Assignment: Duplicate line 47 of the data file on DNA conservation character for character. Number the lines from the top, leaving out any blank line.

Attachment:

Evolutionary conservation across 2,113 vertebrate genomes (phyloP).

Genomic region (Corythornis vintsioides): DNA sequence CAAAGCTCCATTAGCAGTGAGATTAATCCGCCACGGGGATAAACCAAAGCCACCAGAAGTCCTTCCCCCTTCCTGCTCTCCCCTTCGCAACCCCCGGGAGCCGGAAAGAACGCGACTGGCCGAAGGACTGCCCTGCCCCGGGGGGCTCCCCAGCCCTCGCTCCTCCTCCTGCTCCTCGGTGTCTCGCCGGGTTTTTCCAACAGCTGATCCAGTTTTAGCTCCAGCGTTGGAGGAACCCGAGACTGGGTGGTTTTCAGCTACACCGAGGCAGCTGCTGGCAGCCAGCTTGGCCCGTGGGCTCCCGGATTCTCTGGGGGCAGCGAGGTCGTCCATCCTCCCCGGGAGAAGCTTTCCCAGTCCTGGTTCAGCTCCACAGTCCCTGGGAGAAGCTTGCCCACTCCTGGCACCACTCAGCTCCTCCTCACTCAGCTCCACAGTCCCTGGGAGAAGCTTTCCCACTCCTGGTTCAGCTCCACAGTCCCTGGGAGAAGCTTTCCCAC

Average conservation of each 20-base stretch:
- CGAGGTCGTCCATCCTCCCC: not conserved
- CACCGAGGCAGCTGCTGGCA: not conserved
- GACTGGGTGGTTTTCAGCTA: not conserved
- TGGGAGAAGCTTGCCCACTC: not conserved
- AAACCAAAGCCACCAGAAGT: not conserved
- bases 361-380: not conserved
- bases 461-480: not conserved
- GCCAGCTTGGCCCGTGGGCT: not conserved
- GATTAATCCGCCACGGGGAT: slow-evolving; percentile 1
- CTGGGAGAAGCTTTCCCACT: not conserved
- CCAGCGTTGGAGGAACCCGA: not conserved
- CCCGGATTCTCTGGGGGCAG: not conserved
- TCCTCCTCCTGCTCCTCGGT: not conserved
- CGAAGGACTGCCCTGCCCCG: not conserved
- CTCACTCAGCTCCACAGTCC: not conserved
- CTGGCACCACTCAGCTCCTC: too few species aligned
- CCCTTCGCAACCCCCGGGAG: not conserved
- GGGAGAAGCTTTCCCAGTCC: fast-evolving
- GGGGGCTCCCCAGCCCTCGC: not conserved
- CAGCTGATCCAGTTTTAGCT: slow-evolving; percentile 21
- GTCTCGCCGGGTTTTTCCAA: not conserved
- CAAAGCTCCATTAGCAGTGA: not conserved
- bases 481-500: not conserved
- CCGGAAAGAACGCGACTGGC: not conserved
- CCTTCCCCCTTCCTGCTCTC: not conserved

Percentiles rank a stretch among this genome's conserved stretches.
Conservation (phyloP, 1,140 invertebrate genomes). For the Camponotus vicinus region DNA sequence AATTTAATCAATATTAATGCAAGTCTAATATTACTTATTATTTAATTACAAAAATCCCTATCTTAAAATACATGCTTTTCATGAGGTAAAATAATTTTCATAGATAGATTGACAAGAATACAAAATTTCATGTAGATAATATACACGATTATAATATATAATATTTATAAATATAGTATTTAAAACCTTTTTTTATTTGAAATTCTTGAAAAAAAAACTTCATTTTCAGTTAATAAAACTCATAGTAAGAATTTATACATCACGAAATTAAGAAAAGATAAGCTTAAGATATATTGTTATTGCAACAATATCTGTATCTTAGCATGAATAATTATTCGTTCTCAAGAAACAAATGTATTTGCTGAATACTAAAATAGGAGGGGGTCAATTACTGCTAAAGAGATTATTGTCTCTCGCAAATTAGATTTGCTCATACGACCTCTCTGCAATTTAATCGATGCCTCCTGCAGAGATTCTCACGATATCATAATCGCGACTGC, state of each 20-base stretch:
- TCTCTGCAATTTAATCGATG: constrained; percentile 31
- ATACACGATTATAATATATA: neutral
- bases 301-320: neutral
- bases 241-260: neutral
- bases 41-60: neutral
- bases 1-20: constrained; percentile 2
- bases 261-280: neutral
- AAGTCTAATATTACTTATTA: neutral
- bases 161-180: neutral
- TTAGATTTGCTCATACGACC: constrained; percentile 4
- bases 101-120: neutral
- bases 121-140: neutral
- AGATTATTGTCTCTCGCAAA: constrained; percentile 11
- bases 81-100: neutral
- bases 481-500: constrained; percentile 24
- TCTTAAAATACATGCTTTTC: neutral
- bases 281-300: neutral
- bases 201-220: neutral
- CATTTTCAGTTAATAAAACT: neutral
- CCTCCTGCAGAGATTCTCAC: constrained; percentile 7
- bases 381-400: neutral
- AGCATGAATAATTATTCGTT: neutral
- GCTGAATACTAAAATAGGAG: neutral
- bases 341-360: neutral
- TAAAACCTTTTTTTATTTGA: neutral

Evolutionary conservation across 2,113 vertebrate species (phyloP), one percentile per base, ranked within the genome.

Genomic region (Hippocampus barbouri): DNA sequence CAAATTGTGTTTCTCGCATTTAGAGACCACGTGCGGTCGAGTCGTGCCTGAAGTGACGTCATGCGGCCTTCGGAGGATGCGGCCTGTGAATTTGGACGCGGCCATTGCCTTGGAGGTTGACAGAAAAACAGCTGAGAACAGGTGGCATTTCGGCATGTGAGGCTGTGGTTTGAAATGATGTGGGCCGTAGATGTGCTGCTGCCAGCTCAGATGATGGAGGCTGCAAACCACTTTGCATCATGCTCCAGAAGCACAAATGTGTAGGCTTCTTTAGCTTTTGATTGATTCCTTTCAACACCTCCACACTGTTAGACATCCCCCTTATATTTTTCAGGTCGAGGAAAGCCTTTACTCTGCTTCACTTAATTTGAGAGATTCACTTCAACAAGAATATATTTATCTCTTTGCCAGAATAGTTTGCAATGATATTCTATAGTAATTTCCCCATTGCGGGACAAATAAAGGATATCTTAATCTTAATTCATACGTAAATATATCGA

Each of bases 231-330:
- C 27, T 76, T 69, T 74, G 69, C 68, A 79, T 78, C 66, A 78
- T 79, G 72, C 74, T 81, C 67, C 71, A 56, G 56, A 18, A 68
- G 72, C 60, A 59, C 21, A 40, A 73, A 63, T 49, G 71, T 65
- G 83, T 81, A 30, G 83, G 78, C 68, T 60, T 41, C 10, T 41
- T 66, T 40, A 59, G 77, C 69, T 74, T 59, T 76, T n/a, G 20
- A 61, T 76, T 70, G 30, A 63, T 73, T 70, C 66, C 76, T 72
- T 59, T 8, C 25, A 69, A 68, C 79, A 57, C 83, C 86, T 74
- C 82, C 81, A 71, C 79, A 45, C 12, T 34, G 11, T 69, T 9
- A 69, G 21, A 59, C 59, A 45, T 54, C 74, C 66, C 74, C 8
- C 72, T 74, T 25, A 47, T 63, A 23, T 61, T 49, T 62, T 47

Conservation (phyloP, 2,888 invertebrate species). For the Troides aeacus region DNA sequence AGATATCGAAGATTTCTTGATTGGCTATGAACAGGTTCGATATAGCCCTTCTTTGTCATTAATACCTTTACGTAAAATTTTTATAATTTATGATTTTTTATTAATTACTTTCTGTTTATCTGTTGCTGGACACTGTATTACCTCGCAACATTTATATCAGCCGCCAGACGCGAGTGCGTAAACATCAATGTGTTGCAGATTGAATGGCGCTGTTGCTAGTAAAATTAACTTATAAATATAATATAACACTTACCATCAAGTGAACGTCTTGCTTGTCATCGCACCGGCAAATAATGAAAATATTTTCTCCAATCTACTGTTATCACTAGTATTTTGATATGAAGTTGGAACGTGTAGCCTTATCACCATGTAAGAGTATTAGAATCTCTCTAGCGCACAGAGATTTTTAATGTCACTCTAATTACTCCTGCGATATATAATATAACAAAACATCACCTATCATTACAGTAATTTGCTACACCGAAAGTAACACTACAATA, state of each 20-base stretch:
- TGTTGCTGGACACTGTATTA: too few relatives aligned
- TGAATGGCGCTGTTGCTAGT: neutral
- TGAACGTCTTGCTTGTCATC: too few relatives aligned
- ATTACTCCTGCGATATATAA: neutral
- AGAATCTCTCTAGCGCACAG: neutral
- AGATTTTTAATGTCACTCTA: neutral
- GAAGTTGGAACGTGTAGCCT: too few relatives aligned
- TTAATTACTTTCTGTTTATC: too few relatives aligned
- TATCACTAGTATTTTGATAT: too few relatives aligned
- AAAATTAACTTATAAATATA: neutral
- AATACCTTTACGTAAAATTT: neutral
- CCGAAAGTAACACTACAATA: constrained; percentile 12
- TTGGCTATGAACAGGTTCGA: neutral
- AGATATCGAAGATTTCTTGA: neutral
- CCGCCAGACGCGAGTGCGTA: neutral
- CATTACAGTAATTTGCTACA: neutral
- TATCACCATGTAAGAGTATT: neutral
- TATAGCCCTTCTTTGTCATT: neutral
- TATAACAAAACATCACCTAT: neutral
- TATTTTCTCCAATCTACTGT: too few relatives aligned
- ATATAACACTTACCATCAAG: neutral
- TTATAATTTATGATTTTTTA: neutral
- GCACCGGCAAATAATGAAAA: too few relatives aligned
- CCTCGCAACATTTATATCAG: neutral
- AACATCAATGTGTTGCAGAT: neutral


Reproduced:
- bases 281-300: neutral